I know about IP spoofing is it the same thing? The question originated from the question Is TCP more secure than UDP?
"Spoofing" in the context of networking means that you create communication in a network system which appears to originate from another host. In order to do this successfully, you need to impersonate them on every protocol layer of the application you want to impersonate them on.
Just injecting IP packets which seems to originate from another host is insufficient to impersonate that host during a TCP connection, because every TCP segment has a 32bit sequence number. A segment with a sequence number which is out of line will be ignored. That means in order to successfully insert a TCP segment into an existing transmission you need to guess the next sequence number, or your segment will be discarded. This isn't so hard when you can eavesdrop at least on the client, but when you can't, you can only brute-force it. With more simple transport protocols, like UDP for example, you don't have that problem. UDP has no sequence numbers, so unless an upper protocol layer replicates such functionality, you can just insert additional segments which will then be treated as if they were coming from the real host.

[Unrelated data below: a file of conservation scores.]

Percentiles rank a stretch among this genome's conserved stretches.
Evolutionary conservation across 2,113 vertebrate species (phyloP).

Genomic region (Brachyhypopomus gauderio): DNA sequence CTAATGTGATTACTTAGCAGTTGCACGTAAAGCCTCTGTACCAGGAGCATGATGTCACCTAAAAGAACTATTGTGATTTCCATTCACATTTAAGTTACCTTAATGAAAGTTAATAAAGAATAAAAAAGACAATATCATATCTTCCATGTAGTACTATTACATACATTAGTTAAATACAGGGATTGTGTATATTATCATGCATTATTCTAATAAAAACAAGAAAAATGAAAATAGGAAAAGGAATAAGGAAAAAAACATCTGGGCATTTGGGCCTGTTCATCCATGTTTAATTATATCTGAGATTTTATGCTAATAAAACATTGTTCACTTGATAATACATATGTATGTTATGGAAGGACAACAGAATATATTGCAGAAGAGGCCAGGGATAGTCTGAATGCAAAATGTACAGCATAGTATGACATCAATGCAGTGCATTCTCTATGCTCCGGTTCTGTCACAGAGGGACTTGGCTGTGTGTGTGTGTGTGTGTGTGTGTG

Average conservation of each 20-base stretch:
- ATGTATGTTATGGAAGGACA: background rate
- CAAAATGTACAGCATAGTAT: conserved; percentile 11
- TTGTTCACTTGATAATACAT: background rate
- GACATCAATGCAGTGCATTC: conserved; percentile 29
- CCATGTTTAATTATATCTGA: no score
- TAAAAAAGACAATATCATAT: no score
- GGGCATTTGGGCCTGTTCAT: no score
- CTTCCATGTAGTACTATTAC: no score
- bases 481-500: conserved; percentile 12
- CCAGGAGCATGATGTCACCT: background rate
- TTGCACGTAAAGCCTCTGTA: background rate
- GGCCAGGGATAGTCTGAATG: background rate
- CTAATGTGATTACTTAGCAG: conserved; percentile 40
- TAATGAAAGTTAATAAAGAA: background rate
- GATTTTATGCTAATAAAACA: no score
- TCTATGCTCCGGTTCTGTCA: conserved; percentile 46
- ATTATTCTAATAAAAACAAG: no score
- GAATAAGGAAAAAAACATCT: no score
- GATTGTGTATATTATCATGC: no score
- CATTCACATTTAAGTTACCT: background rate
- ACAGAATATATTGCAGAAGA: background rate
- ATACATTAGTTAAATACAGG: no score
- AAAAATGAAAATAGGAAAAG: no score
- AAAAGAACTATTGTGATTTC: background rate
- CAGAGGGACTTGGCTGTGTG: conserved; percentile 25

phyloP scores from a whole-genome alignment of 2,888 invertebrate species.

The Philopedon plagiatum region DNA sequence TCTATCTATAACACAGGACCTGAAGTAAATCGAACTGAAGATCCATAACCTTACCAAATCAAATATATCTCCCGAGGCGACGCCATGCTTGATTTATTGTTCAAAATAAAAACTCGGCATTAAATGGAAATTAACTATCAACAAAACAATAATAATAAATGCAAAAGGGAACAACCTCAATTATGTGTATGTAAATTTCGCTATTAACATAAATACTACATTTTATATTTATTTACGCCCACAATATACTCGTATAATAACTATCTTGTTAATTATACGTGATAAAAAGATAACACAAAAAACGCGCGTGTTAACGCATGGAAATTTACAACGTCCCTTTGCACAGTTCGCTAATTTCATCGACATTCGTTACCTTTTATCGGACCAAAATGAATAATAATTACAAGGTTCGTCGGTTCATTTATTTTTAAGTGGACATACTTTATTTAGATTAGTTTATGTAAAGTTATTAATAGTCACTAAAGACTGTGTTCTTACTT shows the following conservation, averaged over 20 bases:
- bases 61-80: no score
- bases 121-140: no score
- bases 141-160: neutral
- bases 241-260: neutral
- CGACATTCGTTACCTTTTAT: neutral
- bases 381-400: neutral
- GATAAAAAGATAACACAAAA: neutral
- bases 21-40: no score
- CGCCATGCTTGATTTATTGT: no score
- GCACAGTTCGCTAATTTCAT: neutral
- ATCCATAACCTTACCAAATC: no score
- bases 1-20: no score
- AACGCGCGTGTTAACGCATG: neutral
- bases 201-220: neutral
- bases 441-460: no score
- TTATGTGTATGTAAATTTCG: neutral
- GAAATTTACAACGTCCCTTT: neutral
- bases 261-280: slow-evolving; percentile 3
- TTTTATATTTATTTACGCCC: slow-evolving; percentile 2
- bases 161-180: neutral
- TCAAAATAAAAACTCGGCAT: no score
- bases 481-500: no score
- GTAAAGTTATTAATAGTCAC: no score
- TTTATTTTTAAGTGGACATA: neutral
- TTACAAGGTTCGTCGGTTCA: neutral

You also have another problem when you have no existing connection and instead want to establish a new TCP connection which appears to originate from another host. In order to establish a TCP connection, a 3-way handshake is required. (client sends SYN, server sends SYN,ACK, client sends ACK). The SYN,ACK by the server includes a random number which you need for an acceptable ACK. So when you can only send IP packets but not receive any of the packets intended for the spoofed host, you will have to guess this number.